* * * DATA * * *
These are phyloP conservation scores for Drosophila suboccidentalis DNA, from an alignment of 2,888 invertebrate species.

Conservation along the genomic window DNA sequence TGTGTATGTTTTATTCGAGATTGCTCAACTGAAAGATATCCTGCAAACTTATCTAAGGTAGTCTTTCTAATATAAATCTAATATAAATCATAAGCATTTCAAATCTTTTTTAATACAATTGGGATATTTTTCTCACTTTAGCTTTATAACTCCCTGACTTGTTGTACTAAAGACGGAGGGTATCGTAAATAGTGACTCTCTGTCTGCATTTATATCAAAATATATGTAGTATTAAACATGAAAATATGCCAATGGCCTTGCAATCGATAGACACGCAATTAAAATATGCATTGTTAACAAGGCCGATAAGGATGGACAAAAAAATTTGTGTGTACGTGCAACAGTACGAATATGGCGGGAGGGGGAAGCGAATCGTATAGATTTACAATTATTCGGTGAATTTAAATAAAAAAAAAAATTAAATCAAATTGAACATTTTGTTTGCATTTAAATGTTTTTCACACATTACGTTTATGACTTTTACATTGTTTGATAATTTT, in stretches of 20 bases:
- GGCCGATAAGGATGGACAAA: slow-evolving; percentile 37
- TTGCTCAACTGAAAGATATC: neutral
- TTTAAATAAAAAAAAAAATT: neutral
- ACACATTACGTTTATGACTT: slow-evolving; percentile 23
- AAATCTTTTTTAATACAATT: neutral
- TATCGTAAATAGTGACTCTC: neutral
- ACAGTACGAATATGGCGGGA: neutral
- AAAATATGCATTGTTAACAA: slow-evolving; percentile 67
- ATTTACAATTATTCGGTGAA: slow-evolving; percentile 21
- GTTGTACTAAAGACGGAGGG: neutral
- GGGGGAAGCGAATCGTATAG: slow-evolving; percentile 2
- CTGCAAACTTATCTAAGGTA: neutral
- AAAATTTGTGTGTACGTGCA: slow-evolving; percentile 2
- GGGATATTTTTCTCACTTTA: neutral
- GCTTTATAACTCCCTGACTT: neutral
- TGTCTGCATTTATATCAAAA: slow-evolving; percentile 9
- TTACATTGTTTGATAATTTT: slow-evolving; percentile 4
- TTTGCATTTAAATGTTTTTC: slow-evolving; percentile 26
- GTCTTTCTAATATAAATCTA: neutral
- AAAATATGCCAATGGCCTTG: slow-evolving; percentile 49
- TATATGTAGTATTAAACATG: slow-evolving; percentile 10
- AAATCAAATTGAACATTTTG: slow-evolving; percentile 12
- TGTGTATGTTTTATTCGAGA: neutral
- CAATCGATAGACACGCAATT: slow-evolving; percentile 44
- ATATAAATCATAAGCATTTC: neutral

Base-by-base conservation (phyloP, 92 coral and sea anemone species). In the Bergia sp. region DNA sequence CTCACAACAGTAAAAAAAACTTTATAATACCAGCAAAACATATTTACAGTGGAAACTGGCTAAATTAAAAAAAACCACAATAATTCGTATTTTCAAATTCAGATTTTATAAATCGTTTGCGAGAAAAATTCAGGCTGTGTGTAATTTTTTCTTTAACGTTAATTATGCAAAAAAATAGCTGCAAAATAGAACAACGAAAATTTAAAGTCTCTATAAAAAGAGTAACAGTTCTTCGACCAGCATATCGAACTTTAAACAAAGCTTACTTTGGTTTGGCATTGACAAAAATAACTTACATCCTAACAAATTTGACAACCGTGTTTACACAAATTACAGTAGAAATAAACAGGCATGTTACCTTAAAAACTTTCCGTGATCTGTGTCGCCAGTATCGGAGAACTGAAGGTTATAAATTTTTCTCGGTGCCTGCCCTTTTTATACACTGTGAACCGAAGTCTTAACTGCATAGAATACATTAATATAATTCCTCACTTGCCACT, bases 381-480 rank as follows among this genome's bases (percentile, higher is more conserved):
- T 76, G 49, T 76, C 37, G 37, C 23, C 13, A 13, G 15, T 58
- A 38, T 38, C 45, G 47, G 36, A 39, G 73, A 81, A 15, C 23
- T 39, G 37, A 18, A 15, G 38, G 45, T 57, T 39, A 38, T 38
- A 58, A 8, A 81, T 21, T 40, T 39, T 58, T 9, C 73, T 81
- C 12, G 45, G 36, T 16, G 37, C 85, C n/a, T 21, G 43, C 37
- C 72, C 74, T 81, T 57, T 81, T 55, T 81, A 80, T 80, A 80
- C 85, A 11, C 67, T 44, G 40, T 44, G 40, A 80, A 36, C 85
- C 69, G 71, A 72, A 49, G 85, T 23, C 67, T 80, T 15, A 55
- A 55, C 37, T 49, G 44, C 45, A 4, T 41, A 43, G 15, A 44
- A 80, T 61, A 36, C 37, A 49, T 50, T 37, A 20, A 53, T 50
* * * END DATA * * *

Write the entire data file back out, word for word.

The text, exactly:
These are phyloP conservation scores for Drosophila suboccidentalis DNA, from an alignment of 2,888 invertebrate species.

Conservation along the genomic window DNA sequence TGTGTATGTTTTATTCGAGATTGCTCAACTGAAAGATATCCTGCAAACTTATCTAAGGTAGTCTTTCTAATATAAATCTAATATAAATCATAAGCATTTCAAATCTTTTTTAATACAATTGGGATATTTTTCTCACTTTAGCTTTATAACTCCCTGACTTGTTGTACTAAAGACGGAGGGTATCGTAAATAGTGACTCTCTGTCTGCATTTATATCAAAATATATGTAGTATTAAACATGAAAATATGCCAATGGCCTTGCAATCGATAGACACGCAATTAAAATATGCATTGTTAACAAGGCCGATAAGGATGGACAAAAAAATTTGTGTGTACGTGCAACAGTACGAATATGGCGGGAGGGGGAAGCGAATCGTATAGATTTACAATTATTCGGTGAATTTAAATAAAAAAAAAAATTAAATCAAATTGAACATTTTGTTTGCATTTAAATGTTTTTCACACATTACGTTTATGACTTTTACATTGTTTGATAATTTT, in stretches of 20 bases:
- GGCCGATAAGGATGGACAAA: slow-evolving; percentile 37
- TTGCTCAACTGAAAGATATC: neutral
- TTTAAATAAAAAAAAAAATT: neutral
- ACACATTACGTTTATGACTT: slow-evolving; percentile 23
- AAATCTTTTTTAATACAATT: neutral
- TATCGTAAATAGTGACTCTC: neutral
- ACAGTACGAATATGGCGGGA: neutral
- AAAATATGCATTGTTAACAA: slow-evolving; percentile 67
- ATTTACAATTATTCGGTGAA: slow-evolving; percentile 21
- GTTGTACTAAAGACGGAGGG: neutral
- GGGGGAAGCGAATCGTATAG: slow-evolving; percentile 2
- CTGCAAACTTATCTAAGGTA: neutral
- AAAATTTGTGTGTACGTGCA: slow-evolving; percentile 2
- GGGATATTTTTCTCACTTTA: neutral
- GCTTTATAACTCCCTGACTT: neutral
- TGTCTGCATTTATATCAAAA: slow-evolving; percentile 9
- TTACATTGTTTGATAATTTT: slow-evolving; percentile 4
- TTTGCATTTAAATGTTTTTC: slow-evolving; percentile 26
- GTCTTTCTAATATAAATCTA: neutral
- AAAATATGCCAATGGCCTTG: slow-evolving; percentile 49
- TATATGTAGTATTAAACATG: slow-evolving; percentile 10
- AAATCAAATTGAACATTTTG: slow-evolving; percentile 12
- TGTGTATGTTTTATTCGAGA: neutral
- CAATCGATAGACACGCAATT: slow-evolving; percentile 44
- ATATAAATCATAAGCATTTC: neutral

Base-by-base conservation (phyloP, 92 coral and sea anemone species). In the Bergia sp. region DNA sequence CTCACAACAGTAAAAAAAACTTTATAATACCAGCAAAACATATTTACAGTGGAAACTGGCTAAATTAAAAAAAACCACAATAATTCGTATTTTCAAATTCAGATTTTATAAATCGTTTGCGAGAAAAATTCAGGCTGTGTGTAATTTTTTCTTTAACGTTAATTATGCAAAAAAATAGCTGCAAAATAGAACAACGAAAATTTAAAGTCTCTATAAAAAGAGTAACAGTTCTTCGACCAGCATATCGAACTTTAAACAAAGCTTACTTTGGTTTGGCATTGACAAAAATAACTTACATCCTAACAAATTTGACAACCGTGTTTACACAAATTACAGTAGAAATAAACAGGCATGTTACCTTAAAAACTTTCCGTGATCTGTGTCGCCAGTATCGGAGAACTGAAGGTTATAAATTTTTCTCGGTGCCTGCCCTTTTTATACACTGTGAACCGAAGTCTTAACTGCATAGAATACATTAATATAATTCCTCACTTGCCACT, bases 381-480 rank as follows among this genome's bases (percentile, higher is more conserved):
- T 76, G 49, T 76, C 37, G 37, C 23, C 13, A 13, G 15, T 58
- A 38, T 38, C 45, G 47, G 36, A 39, G 73, A 81, A 15, C 23
- T 39, G 37, A 18, A 15, G 38, G 45, T 57, T 39, A 38, T 38
- A 58, A 8, A 81, T 21, T 40, T 39, T 58, T 9, C 73, T 81
- C 12, G 45, G 36, T 16, G 37, C 85, C n/a, T 21, G 43, C 37
- C 72, C 74, T 81, T 57, T 81, T 55, T 81, A 80, T 80, A 80
- C 85, A 11, C 67, T 44, G 40, T 44, G 40, A 80, A 36, C 85
- C 69, G 71, A 72, A 49, G 85, T 23, C 67, T 80, T 15, A 55
- A 55, C 37, T 49, G 44, C 45, A 4, T 41, A 43, G 15, A 44
- A 80, T 61, A 36, C 37, A 49, T 50, T 37, A 20, A 53, T 50